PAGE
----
The road rules you didn’t know you were breaking
FROM texting behind the wheel on Pratten St to speeding down Bracker Rd, there’s been bad driving behaviour Warwick motorists can expect to be fined for.
But the Warwick Road Policing Unit warns drivers there are many less obvious offences that could get you stung with a hefty fine.
Senior Sergeant Matt Hagley reveals some of the laws that trip up Warwick motorists.
Late night hooning
Warwick police are investigating several hooning incidents in the Warwick area.
“By just driving around town you can see the track marks on the road, particularly at Lyndhurst lane and Wood St or Lyndhurst lane and Warwick Allora Rd,” Snr Sgt Hagley said.
“What you don’t realise is if they’re caught hooning their vehicle will get immediately impounded for three months.”
Drivers can be slapped with a fine of up to $427 and lose two demerit points if wilfully driving a vehicle that makes unnecessary noise or smoke.
Texting and cycling
Even if cyclists don’t have a licence or are operating a vehicle, if they’re on a bike and sending a text or making a call, chances are they could also be up for a $1000 ticket.
Snr Sgt Hagley said if cyclists wanted to use the roads they must also abide by road laws.
“People have to realise bicycle riders can get the punishment for riding a pushbike and being on the phone,” he said. “They won’t get demerit points but they will have to pay $1000.”
Snr Sgt Hagley said he hadn’t issued a fine to a cyclist yet but while off duty had seen cyclists using their phones while riding and even riding through a stop sign.
Back seat movies
While driving distracted may be a known offence, distracting drivers is just as dangerous.
In Queensland, screens on the back of the front seat headrest for back seat passengers to watch can land drivers in hot water if they are visible from outside the car.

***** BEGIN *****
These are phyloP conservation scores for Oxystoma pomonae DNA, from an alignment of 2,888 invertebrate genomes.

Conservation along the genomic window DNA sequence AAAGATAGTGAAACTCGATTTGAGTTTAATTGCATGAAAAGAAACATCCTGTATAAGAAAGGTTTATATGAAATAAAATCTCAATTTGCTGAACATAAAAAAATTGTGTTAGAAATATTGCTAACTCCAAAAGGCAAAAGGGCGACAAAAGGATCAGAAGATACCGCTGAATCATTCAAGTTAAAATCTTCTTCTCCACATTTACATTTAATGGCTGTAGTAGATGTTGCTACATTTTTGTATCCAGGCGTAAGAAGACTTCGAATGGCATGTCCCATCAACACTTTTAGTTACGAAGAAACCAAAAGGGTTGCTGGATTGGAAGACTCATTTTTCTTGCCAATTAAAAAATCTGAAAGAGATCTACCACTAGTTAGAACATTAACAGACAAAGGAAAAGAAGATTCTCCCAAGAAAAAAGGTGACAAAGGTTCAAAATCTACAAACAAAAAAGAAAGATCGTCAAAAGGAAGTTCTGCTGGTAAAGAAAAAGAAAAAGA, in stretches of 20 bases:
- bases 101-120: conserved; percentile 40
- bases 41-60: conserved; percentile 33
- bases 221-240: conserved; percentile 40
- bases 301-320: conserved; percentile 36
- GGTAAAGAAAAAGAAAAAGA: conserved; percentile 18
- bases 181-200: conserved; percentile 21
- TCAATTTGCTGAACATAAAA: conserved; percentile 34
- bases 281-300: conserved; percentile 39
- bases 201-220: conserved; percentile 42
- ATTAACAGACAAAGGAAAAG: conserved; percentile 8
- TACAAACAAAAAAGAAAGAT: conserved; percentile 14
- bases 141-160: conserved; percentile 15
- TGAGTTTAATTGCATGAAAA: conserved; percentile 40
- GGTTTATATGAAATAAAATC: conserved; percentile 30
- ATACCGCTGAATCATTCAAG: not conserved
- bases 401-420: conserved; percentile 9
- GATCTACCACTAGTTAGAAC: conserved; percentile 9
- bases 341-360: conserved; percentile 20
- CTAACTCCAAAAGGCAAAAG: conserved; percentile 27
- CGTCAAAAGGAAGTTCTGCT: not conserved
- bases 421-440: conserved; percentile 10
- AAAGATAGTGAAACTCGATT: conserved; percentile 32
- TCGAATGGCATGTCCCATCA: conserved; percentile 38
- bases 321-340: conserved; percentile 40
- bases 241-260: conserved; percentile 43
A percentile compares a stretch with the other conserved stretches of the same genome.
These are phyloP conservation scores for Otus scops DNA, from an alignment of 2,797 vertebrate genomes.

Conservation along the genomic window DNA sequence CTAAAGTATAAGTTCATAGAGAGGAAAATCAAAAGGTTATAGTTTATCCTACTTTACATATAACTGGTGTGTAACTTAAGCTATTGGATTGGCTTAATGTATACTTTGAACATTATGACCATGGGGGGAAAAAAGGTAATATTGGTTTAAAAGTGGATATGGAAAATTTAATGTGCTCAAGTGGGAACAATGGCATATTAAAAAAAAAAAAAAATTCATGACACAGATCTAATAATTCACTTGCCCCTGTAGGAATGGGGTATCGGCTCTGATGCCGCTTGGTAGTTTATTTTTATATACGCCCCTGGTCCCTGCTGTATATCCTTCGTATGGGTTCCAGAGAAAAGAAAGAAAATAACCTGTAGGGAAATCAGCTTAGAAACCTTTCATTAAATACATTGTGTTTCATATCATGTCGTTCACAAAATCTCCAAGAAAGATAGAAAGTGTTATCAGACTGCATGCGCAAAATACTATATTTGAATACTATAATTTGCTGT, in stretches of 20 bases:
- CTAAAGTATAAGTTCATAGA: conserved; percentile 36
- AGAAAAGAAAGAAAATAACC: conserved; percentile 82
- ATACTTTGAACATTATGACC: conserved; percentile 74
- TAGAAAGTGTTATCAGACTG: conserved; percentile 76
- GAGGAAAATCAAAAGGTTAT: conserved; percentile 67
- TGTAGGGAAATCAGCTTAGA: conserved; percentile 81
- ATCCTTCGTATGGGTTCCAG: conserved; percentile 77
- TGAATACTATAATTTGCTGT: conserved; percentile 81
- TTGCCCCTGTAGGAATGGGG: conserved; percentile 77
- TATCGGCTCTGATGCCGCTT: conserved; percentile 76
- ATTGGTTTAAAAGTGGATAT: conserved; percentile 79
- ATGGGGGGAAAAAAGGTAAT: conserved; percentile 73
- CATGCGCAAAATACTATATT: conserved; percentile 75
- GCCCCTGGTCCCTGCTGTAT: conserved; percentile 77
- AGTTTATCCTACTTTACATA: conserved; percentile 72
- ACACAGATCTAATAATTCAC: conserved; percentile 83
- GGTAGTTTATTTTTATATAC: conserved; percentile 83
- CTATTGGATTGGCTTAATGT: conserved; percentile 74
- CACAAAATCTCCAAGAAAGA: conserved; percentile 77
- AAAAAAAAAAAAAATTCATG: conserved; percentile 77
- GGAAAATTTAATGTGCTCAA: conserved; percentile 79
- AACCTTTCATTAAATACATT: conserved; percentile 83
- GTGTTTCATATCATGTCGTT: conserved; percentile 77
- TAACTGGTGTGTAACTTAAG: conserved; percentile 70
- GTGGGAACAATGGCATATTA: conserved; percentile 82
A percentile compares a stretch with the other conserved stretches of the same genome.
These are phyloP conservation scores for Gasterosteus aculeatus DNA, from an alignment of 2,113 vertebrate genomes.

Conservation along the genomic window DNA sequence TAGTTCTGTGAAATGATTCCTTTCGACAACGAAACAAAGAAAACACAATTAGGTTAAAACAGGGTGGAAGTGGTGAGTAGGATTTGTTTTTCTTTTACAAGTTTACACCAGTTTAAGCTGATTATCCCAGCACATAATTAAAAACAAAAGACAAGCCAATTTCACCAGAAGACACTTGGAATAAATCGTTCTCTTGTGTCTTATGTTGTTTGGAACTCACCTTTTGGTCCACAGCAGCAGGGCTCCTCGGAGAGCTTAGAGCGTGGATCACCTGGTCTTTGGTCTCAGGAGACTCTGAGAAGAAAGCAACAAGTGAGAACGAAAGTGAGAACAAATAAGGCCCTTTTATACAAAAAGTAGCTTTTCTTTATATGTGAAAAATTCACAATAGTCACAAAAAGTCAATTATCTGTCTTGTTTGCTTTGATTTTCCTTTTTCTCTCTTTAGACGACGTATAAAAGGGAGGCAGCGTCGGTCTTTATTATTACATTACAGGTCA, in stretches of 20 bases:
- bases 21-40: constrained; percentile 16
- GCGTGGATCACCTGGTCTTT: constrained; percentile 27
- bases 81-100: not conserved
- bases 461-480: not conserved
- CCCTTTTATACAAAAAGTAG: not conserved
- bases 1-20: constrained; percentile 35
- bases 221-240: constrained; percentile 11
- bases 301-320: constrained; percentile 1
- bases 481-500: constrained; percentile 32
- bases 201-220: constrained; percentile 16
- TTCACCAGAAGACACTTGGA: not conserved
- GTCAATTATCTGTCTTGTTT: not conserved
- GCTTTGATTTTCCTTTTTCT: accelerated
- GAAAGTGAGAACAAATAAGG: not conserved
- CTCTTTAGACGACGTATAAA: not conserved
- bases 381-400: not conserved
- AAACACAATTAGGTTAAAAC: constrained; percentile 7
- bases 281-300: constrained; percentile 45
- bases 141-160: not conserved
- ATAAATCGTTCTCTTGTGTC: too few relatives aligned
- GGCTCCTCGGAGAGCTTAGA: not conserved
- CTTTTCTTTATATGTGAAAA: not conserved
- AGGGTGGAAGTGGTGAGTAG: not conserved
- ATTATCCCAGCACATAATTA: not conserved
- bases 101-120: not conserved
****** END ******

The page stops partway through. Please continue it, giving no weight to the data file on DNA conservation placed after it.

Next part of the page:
Driving with a TV visible to other cars is a $127 offence.
Speeding down a hill
Snr Sgt Hagley said one of the most common excuses he was given for speeding was that drivers didn’t believe they could receive a speeding ticket if they were driving downhill.
“This is a myth and doesn’t make any sense, because that means you could be going at 200km per hour and get away with it,” he said.
“That suggests your brakes don’t work.”
Driving through floodwater
While driving through floodwater on roads is unsafe, it is actually a road offence.
“If you enter closed roads or have to get rescued, you can be fined for careless driving,” Snr Sgt Hagley said.
Careless driving fines are $533 and a loss of 3 demerit points. Entering a road with a closure sign is an $800 fine.
Interrupting a funeral procession
One of the lesser known road rules of the list is that it’s against the law to interrupt a funeral procession.
When driving you must not negligently or wilfully interfere with, or interrupt, the free passage along the road of any funeral cortege or authorised procession.